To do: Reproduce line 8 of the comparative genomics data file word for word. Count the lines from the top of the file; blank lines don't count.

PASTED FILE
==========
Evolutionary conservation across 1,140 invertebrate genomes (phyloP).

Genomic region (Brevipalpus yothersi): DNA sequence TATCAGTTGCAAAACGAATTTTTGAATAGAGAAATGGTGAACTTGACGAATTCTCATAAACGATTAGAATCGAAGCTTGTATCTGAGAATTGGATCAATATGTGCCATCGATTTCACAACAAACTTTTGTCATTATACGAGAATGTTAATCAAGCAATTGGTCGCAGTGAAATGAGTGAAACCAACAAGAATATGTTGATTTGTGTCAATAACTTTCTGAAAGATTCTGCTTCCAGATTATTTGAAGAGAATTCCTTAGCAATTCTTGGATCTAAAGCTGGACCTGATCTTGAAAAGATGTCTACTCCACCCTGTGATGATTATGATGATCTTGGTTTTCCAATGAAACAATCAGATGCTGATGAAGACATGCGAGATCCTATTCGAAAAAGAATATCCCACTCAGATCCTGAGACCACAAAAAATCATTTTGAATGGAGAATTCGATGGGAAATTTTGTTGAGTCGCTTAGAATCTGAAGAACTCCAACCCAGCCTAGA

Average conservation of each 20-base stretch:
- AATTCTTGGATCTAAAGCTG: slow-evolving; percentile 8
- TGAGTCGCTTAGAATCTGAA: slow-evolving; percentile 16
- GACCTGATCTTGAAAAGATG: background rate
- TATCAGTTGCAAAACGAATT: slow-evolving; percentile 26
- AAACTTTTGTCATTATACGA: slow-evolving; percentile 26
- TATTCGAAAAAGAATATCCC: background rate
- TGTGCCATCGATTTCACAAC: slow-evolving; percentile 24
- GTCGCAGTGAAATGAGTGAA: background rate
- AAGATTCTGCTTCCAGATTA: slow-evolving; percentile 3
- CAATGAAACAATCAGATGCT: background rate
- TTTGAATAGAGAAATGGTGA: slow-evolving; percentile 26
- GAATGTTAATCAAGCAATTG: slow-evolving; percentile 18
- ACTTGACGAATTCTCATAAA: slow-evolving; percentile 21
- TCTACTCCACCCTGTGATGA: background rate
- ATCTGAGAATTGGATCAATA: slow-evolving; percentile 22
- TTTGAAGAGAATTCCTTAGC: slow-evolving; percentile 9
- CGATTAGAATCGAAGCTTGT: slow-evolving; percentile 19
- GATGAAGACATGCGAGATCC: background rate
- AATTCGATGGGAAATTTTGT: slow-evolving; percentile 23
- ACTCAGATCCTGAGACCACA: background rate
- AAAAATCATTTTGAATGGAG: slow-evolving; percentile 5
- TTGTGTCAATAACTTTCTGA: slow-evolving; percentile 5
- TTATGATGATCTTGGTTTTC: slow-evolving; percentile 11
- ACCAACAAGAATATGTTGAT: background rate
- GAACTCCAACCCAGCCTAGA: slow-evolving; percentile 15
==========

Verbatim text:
- AAACTTTTGTCATTATACGA: slow-evolving; percentile 26